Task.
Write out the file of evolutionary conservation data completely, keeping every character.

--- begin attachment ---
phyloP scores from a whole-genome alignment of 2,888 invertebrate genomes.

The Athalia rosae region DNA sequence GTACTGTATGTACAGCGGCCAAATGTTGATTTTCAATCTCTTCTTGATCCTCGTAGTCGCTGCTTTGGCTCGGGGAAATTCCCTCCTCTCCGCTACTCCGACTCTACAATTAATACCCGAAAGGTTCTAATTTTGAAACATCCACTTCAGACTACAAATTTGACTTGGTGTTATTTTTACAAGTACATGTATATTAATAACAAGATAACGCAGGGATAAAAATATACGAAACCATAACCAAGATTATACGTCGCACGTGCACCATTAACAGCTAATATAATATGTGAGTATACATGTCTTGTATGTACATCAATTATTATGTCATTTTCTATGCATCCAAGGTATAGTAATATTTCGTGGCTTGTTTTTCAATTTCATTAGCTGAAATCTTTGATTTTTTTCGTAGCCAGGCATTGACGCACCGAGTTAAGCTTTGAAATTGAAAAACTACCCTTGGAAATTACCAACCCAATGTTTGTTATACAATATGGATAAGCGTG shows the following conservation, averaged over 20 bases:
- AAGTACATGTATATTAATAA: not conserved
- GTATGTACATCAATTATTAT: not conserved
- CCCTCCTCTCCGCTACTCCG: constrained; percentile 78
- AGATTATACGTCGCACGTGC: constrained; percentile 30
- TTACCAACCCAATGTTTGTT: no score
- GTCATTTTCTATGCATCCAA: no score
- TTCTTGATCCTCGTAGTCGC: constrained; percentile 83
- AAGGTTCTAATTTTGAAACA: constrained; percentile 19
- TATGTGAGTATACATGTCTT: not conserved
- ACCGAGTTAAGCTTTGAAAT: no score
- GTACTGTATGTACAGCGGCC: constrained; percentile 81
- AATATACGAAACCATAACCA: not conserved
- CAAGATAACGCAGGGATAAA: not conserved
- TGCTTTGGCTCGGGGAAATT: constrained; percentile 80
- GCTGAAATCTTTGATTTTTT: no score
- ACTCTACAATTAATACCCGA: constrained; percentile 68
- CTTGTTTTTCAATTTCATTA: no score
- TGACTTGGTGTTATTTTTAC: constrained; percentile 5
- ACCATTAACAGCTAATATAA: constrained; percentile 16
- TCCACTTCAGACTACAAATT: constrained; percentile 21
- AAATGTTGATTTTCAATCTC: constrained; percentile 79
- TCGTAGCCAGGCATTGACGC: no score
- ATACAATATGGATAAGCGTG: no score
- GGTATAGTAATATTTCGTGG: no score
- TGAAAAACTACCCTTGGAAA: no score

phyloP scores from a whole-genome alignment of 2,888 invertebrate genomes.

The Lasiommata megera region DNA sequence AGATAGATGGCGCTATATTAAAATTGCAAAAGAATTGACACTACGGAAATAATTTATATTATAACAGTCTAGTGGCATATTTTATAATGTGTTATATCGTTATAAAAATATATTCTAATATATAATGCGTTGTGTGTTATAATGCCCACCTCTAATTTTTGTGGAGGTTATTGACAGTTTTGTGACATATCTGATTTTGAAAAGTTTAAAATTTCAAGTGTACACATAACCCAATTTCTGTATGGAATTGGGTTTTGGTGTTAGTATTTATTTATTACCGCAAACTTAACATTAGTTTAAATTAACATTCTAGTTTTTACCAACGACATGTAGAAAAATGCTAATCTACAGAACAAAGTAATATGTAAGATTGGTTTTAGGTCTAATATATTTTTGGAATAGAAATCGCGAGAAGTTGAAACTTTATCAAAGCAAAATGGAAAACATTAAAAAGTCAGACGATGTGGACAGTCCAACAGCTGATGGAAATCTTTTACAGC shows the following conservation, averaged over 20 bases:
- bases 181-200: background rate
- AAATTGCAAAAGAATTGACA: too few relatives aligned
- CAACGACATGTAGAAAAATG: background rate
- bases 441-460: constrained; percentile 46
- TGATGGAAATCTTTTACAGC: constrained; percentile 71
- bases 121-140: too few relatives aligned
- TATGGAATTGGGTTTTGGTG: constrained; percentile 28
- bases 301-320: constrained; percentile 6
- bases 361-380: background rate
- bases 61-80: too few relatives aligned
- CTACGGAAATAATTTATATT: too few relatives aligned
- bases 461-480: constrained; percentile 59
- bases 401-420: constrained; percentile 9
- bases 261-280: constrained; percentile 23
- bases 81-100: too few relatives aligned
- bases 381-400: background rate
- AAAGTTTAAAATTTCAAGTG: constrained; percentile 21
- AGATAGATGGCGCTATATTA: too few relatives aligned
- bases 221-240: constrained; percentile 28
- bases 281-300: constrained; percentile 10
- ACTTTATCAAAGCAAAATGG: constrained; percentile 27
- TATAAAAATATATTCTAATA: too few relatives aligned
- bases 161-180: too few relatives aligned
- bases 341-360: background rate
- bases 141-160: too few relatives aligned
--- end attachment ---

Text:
phyloP scores from a whole-genome alignment of 2,888 invertebrate genomes.

The Athalia rosae region DNA sequence GTACTGTATGTACAGCGGCCAAATGTTGATTTTCAATCTCTTCTTGATCCTCGTAGTCGCTGCTTTGGCTCGGGGAAATTCCCTCCTCTCCGCTACTCCGACTCTACAATTAATACCCGAAAGGTTCTAATTTTGAAACATCCACTTCAGACTACAAATTTGACTTGGTGTTATTTTTACAAGTACATGTATATTAATAACAAGATAACGCAGGGATAAAAATATACGAAACCATAACCAAGATTATACGTCGCACGTGCACCATTAACAGCTAATATAATATGTGAGTATACATGTCTTGTATGTACATCAATTATTATGTCATTTTCTATGCATCCAAGGTATAGTAATATTTCGTGGCTTGTTTTTCAATTTCATTAGCTGAAATCTTTGATTTTTTTCGTAGCCAGGCATTGACGCACCGAGTTAAGCTTTGAAATTGAAAAACTACCCTTGGAAATTACCAACCCAATGTTTGTTATACAATATGGATAAGCGTG shows the following conservation, averaged over 20 bases:
- AAGTACATGTATATTAATAA: not conserved
- GTATGTACATCAATTATTAT: not conserved
- CCCTCCTCTCCGCTACTCCG: constrained; percentile 78
- AGATTATACGTCGCACGTGC: constrained; percentile 30
- TTACCAACCCAATGTTTGTT: no score
- GTCATTTTCTATGCATCCAA: no score
- TTCTTGATCCTCGTAGTCGC: constrained; percentile 83
- AAGGTTCTAATTTTGAAACA: constrained; percentile 19
- TATGTGAGTATACATGTCTT: not conserved
- ACCGAGTTAAGCTTTGAAAT: no score
- GTACTGTATGTACAGCGGCC: constrained; percentile 81
- AATATACGAAACCATAACCA: not conserved
- CAAGATAACGCAGGGATAAA: not conserved
- TGCTTTGGCTCGGGGAAATT: constrained; percentile 80
- GCTGAAATCTTTGATTTTTT: no score
- ACTCTACAATTAATACCCGA: constrained; percentile 68
- CTTGTTTTTCAATTTCATTA: no score
- TGACTTGGTGTTATTTTTAC: constrained; percentile 5
- ACCATTAACAGCTAATATAA: constrained; percentile 16
- TCCACTTCAGACTACAAATT: constrained; percentile 21
- AAATGTTGATTTTCAATCTC: constrained; percentile 79
- TCGTAGCCAGGCATTGACGC: no score
- ATACAATATGGATAAGCGTG: no score
- GGTATAGTAATATTTCGTGG: no score
- TGAAAAACTACCCTTGGAAA: no score

phyloP scores from a whole-genome alignment of 2,888 invertebrate genomes.

The Lasiommata megera region DNA sequence AGATAGATGGCGCTATATTAAAATTGCAAAAGAATTGACACTACGGAAATAATTTATATTATAACAGTCTAGTGGCATATTTTATAATGTGTTATATCGTTATAAAAATATATTCTAATATATAATGCGTTGTGTGTTATAATGCCCACCTCTAATTTTTGTGGAGGTTATTGACAGTTTTGTGACATATCTGATTTTGAAAAGTTTAAAATTTCAAGTGTACACATAACCCAATTTCTGTATGGAATTGGGTTTTGGTGTTAGTATTTATTTATTACCGCAAACTTAACATTAGTTTAAATTAACATTCTAGTTTTTACCAACGACATGTAGAAAAATGCTAATCTACAGAACAAAGTAATATGTAAGATTGGTTTTAGGTCTAATATATTTTTGGAATAGAAATCGCGAGAAGTTGAAACTTTATCAAAGCAAAATGGAAAACATTAAAAAGTCAGACGATGTGGACAGTCCAACAGCTGATGGAAATCTTTTACAGC shows the following conservation, averaged over 20 bases:
- bases 181-200: background rate
- AAATTGCAAAAGAATTGACA: too few relatives aligned
- CAACGACATGTAGAAAAATG: background rate
- bases 441-460: constrained; percentile 46
- TGATGGAAATCTTTTACAGC: constrained; percentile 71
- bases 121-140: too few relatives aligned
- TATGGAATTGGGTTTTGGTG: constrained; percentile 28
- bases 301-320: constrained; percentile 6
- bases 361-380: background rate
- bases 61-80: too few relatives aligned
- CTACGGAAATAATTTATATT: too few relatives aligned
- bases 461-480: constrained; percentile 59
- bases 401-420: constrained; percentile 9
- bases 261-280: constrained; percentile 23
- bases 81-100: too few relatives aligned
- bases 381-400: background rate
- AAAGTTTAAAATTTCAAGTG: constrained; percentile 21
- AGATAGATGGCGCTATATTA: too few relatives aligned
- bases 221-240: constrained; percentile 28
- bases 281-300: constrained; percentile 10
- ACTTTATCAAAGCAAAATGG: constrained; percentile 27
- TATAAAAATATATTCTAATA: too few relatives aligned
- bases 161-180: too few relatives aligned
- bases 341-360: background rate
- bases 141-160: too few relatives aligned